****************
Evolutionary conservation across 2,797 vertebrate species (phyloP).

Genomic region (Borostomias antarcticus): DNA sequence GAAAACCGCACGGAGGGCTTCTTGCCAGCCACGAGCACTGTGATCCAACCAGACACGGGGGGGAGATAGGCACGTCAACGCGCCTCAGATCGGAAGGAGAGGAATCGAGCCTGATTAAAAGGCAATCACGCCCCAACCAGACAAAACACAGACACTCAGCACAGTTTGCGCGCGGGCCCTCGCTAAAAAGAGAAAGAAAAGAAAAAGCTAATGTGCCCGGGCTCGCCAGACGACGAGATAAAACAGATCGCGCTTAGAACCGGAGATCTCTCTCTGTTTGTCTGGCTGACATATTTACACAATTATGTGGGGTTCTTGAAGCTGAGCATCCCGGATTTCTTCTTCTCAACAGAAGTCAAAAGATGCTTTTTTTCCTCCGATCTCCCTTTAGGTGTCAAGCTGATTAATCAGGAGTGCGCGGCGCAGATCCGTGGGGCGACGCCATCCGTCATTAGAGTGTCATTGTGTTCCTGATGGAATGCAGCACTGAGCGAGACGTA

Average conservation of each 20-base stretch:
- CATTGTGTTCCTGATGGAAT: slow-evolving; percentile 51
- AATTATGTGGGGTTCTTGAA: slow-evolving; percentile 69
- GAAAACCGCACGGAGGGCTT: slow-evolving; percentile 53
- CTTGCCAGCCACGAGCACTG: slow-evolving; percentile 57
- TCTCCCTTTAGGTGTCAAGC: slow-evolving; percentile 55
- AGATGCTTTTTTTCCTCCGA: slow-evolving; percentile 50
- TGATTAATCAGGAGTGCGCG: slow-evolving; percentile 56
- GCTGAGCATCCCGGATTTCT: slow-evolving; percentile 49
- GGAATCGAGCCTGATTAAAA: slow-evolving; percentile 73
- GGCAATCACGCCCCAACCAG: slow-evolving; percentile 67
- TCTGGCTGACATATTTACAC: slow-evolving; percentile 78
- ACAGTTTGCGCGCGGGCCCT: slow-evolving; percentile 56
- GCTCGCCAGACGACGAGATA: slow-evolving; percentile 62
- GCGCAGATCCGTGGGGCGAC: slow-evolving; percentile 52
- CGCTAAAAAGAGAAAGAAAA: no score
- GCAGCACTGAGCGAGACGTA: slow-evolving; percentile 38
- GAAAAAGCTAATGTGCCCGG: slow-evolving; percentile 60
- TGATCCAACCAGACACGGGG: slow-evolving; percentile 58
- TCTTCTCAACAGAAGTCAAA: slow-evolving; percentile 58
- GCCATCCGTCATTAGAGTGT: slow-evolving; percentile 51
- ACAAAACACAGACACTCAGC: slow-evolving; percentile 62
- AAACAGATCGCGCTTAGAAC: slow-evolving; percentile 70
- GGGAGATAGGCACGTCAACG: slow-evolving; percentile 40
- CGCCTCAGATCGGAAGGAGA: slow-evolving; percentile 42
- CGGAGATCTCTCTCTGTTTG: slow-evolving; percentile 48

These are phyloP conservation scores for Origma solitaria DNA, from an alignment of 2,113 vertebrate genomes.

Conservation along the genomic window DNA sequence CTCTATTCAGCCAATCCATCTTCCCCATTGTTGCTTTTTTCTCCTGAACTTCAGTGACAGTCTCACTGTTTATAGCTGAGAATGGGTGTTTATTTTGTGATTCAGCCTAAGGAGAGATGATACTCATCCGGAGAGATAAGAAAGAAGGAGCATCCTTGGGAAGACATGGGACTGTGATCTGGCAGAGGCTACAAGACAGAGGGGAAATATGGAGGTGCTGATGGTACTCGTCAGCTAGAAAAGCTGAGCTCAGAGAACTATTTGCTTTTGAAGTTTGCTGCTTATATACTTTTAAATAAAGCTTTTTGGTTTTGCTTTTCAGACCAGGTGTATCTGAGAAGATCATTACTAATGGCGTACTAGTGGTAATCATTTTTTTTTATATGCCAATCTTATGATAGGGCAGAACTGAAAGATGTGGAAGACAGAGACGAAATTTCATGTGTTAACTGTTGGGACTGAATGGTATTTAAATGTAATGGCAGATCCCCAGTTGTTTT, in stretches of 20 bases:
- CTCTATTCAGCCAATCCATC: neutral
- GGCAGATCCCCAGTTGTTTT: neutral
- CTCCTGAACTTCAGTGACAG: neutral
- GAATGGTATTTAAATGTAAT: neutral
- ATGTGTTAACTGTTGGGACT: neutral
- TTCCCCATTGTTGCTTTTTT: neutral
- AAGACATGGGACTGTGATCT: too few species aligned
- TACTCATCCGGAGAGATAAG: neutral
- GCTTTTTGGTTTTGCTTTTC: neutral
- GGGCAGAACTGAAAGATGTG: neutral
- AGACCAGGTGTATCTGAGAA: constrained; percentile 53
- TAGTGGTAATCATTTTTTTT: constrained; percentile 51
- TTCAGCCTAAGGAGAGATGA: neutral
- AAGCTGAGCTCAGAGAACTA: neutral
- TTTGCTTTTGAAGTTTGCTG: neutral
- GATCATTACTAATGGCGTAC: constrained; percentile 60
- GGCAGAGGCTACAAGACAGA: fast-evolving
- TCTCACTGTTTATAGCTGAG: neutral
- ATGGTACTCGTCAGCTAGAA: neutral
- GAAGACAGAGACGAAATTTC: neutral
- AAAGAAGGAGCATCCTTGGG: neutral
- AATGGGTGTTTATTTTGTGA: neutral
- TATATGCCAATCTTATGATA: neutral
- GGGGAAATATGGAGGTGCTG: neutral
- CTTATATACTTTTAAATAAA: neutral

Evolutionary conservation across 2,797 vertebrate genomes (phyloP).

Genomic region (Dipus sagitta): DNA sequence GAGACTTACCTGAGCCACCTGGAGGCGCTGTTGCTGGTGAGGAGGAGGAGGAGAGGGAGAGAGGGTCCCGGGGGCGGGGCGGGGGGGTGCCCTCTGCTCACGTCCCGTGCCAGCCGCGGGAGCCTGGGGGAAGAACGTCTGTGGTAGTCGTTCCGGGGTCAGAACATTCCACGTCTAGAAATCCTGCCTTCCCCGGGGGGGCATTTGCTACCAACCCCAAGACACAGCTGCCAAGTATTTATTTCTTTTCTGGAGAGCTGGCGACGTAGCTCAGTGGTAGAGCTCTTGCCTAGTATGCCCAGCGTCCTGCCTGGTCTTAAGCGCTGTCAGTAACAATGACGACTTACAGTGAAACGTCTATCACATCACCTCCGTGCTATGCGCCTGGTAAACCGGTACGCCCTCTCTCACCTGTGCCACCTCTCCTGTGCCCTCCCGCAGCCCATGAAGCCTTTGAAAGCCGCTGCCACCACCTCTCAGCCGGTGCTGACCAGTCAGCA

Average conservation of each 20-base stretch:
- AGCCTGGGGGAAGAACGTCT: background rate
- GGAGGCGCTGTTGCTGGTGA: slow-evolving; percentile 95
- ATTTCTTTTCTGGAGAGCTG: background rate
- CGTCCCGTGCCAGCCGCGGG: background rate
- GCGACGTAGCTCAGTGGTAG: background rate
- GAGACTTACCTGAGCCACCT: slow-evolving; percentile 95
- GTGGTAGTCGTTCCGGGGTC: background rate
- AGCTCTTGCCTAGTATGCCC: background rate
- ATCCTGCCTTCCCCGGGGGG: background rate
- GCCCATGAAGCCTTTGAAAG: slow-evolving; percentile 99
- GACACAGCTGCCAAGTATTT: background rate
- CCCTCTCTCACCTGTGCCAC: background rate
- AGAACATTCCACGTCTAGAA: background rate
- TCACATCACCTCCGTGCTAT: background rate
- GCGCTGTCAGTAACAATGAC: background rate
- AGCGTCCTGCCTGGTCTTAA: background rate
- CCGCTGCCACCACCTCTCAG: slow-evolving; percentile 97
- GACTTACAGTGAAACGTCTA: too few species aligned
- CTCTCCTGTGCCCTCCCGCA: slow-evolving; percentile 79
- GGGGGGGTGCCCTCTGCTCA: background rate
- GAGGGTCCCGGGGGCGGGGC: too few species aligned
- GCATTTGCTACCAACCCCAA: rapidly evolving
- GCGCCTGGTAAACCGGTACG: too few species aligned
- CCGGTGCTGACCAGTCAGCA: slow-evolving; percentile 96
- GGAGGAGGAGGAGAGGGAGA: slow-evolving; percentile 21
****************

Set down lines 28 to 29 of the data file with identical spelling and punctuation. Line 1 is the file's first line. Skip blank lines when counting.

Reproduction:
- CGGAGATCTCTCTCTGTTTG: slow-evolving; percentile 48

These are phyloP conservation scores for Origma solitaria DNA, from an alignment of 2,113 vertebrate genomes.